Too old to keep up? Think again: Here’s how to become digitally savvy
With the rapid pace of digitalization across industries, the need to maintain digital literacy skills is more vital than ever.
In the last century, technological advances primarily impacted low-skilled workers. When mechanized looms were introduced, artisan weavers found themselves without work, for example. Today, the entire global workforce is faced with the changes brought on by rapid increases in computer processing, powerful analytics and widespread connectivity, among other digital developments.
Things are moving so fast that about 65 percent of the children who began school in 2016 will end up doing jobs that didn’t yet exist then, according to a report from the World Economic Forum released the same year.
What does this mean for people already in the workplace – including those who sometimes feel overwhelmed by the array of new digital tools and processes that confront them on a daily basis? And for those senior executives who are responsible for a company’s direction and strategy, even though they are not digital specialists themselves?
Many experts say the most effective way to cope in a quickly changing environment is to embrace a so-called “growth mindset.” That means being resilient and adaptable, as well as cultivating a love of learning that enables you to wrap your mind around new technologies and their implications for you and your organization. This is as true for lower- and mid-level managers as it is for senior managers and board members.
“It’s like learning a new language,” says David Timis, an expert on and advocate for digital literacy. “If I want to learn Chinese, I may be a bit confused about the whole approach for doing so. For those confronted with the digital transformation of their organization, it’s just a new language you have to learn.”
A learning attitude
Timis, an independent consultant with major companies, including Google, has trained tens of thousands of people in Romania and elsewhere to enhance their digital skills. He says that firms have recognized the skills gap and are accepting that not everyone in the workforce will be proficient in all skills, such as a programming language or a tool used in marketing or sales. “Companies are willing to help employees learn new skills, as long as they have a learning attitude,” he says.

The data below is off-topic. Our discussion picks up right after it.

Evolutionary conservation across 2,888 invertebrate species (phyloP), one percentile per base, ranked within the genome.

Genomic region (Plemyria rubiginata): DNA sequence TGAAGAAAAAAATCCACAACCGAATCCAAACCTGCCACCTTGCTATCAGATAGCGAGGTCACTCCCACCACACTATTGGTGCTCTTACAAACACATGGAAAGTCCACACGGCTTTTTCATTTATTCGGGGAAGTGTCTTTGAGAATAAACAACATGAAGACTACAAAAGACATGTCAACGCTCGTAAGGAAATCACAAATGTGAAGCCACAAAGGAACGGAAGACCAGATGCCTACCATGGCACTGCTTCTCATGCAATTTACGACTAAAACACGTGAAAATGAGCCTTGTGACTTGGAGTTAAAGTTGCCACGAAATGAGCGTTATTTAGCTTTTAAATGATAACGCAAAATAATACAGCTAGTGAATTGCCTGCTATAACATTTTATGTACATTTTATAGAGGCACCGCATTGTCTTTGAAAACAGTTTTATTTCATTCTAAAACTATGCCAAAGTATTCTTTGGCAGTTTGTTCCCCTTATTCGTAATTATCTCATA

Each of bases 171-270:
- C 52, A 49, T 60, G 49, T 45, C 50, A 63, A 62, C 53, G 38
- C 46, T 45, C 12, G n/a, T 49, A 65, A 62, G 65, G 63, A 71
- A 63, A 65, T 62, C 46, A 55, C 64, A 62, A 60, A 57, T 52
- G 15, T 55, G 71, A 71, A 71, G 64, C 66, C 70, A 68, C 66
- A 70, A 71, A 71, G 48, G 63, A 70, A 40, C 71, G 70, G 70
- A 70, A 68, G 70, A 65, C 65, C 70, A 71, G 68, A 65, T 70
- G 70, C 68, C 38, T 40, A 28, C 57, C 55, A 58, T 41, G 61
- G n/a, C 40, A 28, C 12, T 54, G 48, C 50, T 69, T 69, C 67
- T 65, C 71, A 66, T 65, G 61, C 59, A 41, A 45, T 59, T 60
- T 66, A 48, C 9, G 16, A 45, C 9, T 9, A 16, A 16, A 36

He defines digital literacy as an ability to function in the digital world and make the most of it by understanding its components. Other experts have categorized digital literacy into three parts: the ability to find and consume digital content, create digital content, and communicate and share digital content. Important skills include distinguishing false information from reliable information, and in some cases the ability to read and write basic coding languages.
According to a survey by the networking and jobs platform LinkedIn, the list of hard skills companies needed most in 2018 was topped by digital skills: cloud and distributed computing, statistical analysis and data mining, and mastering middleware and integration software. Yet members of senior management are now also expected to be digitally savvy. According to consulting company McKinsey, board members need enough knowledge of technology and the market to understand how digitalization can undermine a company’s existing strategies and stimulate the need for new ones.